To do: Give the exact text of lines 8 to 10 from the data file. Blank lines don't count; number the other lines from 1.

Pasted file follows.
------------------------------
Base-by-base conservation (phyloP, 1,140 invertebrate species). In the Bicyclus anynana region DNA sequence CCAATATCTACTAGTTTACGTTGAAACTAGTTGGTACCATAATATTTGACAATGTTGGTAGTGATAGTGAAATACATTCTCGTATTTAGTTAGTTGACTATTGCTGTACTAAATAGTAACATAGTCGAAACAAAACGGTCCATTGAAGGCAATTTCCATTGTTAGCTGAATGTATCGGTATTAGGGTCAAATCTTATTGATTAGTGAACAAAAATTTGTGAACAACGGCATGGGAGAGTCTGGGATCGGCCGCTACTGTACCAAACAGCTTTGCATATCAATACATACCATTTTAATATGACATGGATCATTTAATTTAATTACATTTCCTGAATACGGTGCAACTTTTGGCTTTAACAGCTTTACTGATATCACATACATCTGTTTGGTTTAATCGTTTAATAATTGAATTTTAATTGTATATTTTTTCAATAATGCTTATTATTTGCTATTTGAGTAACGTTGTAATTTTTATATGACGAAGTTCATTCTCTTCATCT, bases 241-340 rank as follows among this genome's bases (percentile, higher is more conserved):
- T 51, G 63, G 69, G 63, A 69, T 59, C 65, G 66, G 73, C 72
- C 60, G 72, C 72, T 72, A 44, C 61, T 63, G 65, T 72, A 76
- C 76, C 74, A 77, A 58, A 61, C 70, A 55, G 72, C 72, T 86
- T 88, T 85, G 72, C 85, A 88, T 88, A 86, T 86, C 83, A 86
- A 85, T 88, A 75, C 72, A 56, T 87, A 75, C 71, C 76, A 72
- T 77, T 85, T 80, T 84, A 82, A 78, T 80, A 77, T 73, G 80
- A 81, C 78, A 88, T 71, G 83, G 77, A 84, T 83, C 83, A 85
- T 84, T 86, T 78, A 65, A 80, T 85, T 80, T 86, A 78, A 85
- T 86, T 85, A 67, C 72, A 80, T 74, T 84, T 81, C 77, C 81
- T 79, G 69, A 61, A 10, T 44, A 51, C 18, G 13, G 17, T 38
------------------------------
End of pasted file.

- A 81, C 78, A 88, T 71, G 83, G 77, A 84, T 83, C 83, A 85
- T 84, T 86, T 78, A 65, A 80, T 85, T 80, T 86, A 78, A 85
- T 86, T 85, A 67, C 72, A 80, T 74, T 84, T 81, C 77, C 81